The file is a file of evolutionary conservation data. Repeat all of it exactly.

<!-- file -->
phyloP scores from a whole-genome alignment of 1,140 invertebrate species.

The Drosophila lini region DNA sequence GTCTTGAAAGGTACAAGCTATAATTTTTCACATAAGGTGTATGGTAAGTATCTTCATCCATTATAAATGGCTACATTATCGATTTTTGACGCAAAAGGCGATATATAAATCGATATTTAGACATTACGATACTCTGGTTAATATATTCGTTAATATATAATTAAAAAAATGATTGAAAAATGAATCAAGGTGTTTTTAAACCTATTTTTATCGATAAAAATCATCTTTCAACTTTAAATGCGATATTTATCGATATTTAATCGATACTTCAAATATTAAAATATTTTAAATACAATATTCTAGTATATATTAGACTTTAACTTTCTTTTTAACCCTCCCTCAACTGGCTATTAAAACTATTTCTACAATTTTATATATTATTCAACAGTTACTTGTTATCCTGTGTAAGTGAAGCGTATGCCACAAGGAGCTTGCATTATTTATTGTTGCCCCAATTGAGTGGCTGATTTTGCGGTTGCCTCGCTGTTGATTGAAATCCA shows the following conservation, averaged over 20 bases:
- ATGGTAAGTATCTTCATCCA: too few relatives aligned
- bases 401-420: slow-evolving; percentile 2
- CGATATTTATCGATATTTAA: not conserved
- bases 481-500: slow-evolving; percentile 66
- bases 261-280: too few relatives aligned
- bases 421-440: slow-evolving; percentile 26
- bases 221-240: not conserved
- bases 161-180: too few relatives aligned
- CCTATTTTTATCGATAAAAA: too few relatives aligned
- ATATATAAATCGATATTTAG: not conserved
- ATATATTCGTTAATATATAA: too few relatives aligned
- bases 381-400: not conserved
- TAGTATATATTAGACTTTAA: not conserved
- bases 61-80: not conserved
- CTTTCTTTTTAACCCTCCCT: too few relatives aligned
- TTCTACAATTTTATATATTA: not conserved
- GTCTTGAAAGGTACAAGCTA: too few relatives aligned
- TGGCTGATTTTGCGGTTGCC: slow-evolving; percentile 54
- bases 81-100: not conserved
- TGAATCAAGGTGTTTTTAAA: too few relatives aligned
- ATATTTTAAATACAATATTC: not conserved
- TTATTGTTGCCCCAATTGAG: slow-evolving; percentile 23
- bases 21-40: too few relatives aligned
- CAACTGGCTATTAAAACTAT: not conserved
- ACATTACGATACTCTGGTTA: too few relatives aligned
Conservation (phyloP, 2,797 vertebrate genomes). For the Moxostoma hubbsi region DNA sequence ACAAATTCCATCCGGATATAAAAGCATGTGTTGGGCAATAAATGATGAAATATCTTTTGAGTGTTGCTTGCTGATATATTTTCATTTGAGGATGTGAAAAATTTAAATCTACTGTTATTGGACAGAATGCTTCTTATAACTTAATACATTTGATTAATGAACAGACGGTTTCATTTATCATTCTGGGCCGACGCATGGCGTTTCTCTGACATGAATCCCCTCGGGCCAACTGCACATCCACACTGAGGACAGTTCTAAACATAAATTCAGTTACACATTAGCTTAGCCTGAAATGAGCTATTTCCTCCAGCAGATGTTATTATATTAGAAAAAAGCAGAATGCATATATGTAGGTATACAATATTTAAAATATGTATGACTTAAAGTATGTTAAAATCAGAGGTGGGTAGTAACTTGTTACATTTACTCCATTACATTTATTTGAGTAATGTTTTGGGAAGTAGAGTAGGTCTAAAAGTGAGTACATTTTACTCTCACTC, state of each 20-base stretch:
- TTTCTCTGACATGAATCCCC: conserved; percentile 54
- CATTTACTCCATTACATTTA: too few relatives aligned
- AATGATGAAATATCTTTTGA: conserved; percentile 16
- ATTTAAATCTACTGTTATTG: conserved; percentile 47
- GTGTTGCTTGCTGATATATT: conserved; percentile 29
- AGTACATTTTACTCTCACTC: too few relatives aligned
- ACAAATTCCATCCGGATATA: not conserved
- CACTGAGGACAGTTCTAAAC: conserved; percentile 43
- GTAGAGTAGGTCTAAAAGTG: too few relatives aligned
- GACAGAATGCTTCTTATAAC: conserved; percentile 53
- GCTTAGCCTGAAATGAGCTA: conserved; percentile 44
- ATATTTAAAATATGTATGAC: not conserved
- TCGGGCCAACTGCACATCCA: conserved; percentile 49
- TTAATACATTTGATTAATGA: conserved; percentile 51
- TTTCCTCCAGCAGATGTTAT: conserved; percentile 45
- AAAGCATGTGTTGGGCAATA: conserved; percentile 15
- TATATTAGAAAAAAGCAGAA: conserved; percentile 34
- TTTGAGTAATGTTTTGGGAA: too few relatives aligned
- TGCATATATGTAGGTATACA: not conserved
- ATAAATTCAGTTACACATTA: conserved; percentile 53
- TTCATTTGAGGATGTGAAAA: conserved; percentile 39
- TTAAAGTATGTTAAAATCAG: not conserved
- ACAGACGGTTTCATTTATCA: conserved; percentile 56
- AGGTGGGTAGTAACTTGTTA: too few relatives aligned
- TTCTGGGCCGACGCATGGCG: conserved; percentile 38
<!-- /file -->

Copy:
phyloP scores from a whole-genome alignment of 1,140 invertebrate species.

The Drosophila lini region DNA sequence GTCTTGAAAGGTACAAGCTATAATTTTTCACATAAGGTGTATGGTAAGTATCTTCATCCATTATAAATGGCTACATTATCGATTTTTGACGCAAAAGGCGATATATAAATCGATATTTAGACATTACGATACTCTGGTTAATATATTCGTTAATATATAATTAAAAAAATGATTGAAAAATGAATCAAGGTGTTTTTAAACCTATTTTTATCGATAAAAATCATCTTTCAACTTTAAATGCGATATTTATCGATATTTAATCGATACTTCAAATATTAAAATATTTTAAATACAATATTCTAGTATATATTAGACTTTAACTTTCTTTTTAACCCTCCCTCAACTGGCTATTAAAACTATTTCTACAATTTTATATATTATTCAACAGTTACTTGTTATCCTGTGTAAGTGAAGCGTATGCCACAAGGAGCTTGCATTATTTATTGTTGCCCCAATTGAGTGGCTGATTTTGCGGTTGCCTCGCTGTTGATTGAAATCCA shows the following conservation, averaged over 20 bases:
- ATGGTAAGTATCTTCATCCA: too few relatives aligned
- bases 401-420: slow-evolving; percentile 2
- CGATATTTATCGATATTTAA: not conserved
- bases 481-500: slow-evolving; percentile 66
- bases 261-280: too few relatives aligned
- bases 421-440: slow-evolving; percentile 26
- bases 221-240: not conserved
- bases 161-180: too few relatives aligned
- CCTATTTTTATCGATAAAAA: too few relatives aligned
- ATATATAAATCGATATTTAG: not conserved
- ATATATTCGTTAATATATAA: too few relatives aligned
- bases 381-400: not conserved
- TAGTATATATTAGACTTTAA: not conserved
- bases 61-80: not conserved
- CTTTCTTTTTAACCCTCCCT: too few relatives aligned
- TTCTACAATTTTATATATTA: not conserved
- GTCTTGAAAGGTACAAGCTA: too few relatives aligned
- TGGCTGATTTTGCGGTTGCC: slow-evolving; percentile 54
- bases 81-100: not conserved
- TGAATCAAGGTGTTTTTAAA: too few relatives aligned
- ATATTTTAAATACAATATTC: not conserved
- TTATTGTTGCCCCAATTGAG: slow-evolving; percentile 23
- bases 21-40: too few relatives aligned
- CAACTGGCTATTAAAACTAT: not conserved
- ACATTACGATACTCTGGTTA: too few relatives aligned
Conservation (phyloP, 2,797 vertebrate genomes). For the Moxostoma hubbsi region DNA sequence ACAAATTCCATCCGGATATAAAAGCATGTGTTGGGCAATAAATGATGAAATATCTTTTGAGTGTTGCTTGCTGATATATTTTCATTTGAGGATGTGAAAAATTTAAATCTACTGTTATTGGACAGAATGCTTCTTATAACTTAATACATTTGATTAATGAACAGACGGTTTCATTTATCATTCTGGGCCGACGCATGGCGTTTCTCTGACATGAATCCCCTCGGGCCAACTGCACATCCACACTGAGGACAGTTCTAAACATAAATTCAGTTACACATTAGCTTAGCCTGAAATGAGCTATTTCCTCCAGCAGATGTTATTATATTAGAAAAAAGCAGAATGCATATATGTAGGTATACAATATTTAAAATATGTATGACTTAAAGTATGTTAAAATCAGAGGTGGGTAGTAACTTGTTACATTTACTCCATTACATTTATTTGAGTAATGTTTTGGGAAGTAGAGTAGGTCTAAAAGTGAGTACATTTTACTCTCACTC, state of each 20-base stretch:
- TTTCTCTGACATGAATCCCC: conserved; percentile 54
- CATTTACTCCATTACATTTA: too few relatives aligned
- AATGATGAAATATCTTTTGA: conserved; percentile 16
- ATTTAAATCTACTGTTATTG: conserved; percentile 47
- GTGTTGCTTGCTGATATATT: conserved; percentile 29
- AGTACATTTTACTCTCACTC: too few relatives aligned
- ACAAATTCCATCCGGATATA: not conserved
- CACTGAGGACAGTTCTAAAC: conserved; percentile 43
- GTAGAGTAGGTCTAAAAGTG: too few relatives aligned
- GACAGAATGCTTCTTATAAC: conserved; percentile 53
- GCTTAGCCTGAAATGAGCTA: conserved; percentile 44
- ATATTTAAAATATGTATGAC: not conserved
- TCGGGCCAACTGCACATCCA: conserved; percentile 49
- TTAATACATTTGATTAATGA: conserved; percentile 51
- TTTCCTCCAGCAGATGTTAT: conserved; percentile 45
- AAAGCATGTGTTGGGCAATA: conserved; percentile 15
- TATATTAGAAAAAAGCAGAA: conserved; percentile 34
- TTTGAGTAATGTTTTGGGAA: too few relatives aligned
- TGCATATATGTAGGTATACA: not conserved
- ATAAATTCAGTTACACATTA: conserved; percentile 53
- TTCATTTGAGGATGTGAAAA: conserved; percentile 39
- TTAAAGTATGTTAAAATCAG: not conserved
- ACAGACGGTTTCATTTATCA: conserved; percentile 56
- AGGTGGGTAGTAACTTGTTA: too few relatives aligned
- TTCTGGGCCGACGCATGGCG: conserved; percentile 38